Park has come a long way, but we’re not done yet


By Paul Steely White and Wiley Norvell

Volume 78 – Number 41 / March 18 – 24, 2009

West and East Village, Chelsea, Soho, Noho, Little Italy, Chinatown and Lower East Side, Since 1933

Cyclists take to the new, protected Grand St. bike lane.

All the world is watching New York City’s streets 

Last year was the first time New Yorkers finally got a glimpse of what 21st-century streets look like. In 2008, acres of asphalt were given back to pedestrians with new plazas at Madison Square, Gansevoort Plaza and the Bronx Hub. The city experimented with the most innovative bike lanes yet on Eighth Ave. and Grand St. After years of focusing on what couldn’t work on New York City streets, the city finally started generating New York solutions. Downtown, clogged with traffic congestion and in dire need of public space, reaped a series of major improvements thanks to the dogged efforts of community boards, local activists and citywide advocates.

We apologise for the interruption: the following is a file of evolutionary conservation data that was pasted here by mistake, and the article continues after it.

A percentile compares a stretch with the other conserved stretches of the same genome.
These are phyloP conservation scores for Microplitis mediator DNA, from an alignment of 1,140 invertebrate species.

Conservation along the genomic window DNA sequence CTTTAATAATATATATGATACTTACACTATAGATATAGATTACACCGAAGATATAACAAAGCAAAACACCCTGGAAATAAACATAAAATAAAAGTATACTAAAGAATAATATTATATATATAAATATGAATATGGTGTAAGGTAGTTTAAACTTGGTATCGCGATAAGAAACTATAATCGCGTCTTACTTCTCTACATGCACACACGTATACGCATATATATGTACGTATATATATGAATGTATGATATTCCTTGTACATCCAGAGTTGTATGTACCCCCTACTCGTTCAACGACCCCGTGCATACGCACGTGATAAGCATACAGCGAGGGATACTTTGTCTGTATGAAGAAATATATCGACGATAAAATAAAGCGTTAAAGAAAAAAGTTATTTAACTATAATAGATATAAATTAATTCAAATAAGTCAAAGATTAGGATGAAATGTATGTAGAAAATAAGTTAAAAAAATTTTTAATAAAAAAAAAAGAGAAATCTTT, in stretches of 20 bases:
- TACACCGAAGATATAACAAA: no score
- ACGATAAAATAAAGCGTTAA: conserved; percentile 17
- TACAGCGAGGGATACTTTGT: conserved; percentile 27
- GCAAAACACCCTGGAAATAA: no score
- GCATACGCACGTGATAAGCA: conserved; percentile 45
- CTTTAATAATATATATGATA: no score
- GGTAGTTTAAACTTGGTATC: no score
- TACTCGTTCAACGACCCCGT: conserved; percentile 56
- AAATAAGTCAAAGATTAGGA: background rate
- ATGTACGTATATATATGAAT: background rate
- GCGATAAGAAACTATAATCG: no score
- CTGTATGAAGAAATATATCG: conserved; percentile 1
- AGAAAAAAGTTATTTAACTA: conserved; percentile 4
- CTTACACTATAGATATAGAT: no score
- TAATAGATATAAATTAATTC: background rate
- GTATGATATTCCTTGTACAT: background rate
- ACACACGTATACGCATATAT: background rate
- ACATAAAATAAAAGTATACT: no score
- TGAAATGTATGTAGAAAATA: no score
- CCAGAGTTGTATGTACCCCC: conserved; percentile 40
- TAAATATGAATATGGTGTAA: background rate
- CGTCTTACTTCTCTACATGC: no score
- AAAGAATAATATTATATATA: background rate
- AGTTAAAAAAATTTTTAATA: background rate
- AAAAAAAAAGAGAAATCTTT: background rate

Transportation Alternatives was founded in 1973 to reclaim New York City streets from the automobile, and never was there a more prolific year in our history than 2008. From Chicago to Philadelphia to Los Angeles, the rest of the country is watching the transformation afoot in New York City. And for those of us who fought against inertia in decades past, there has never been a time more thrilling than the present.

The bike boom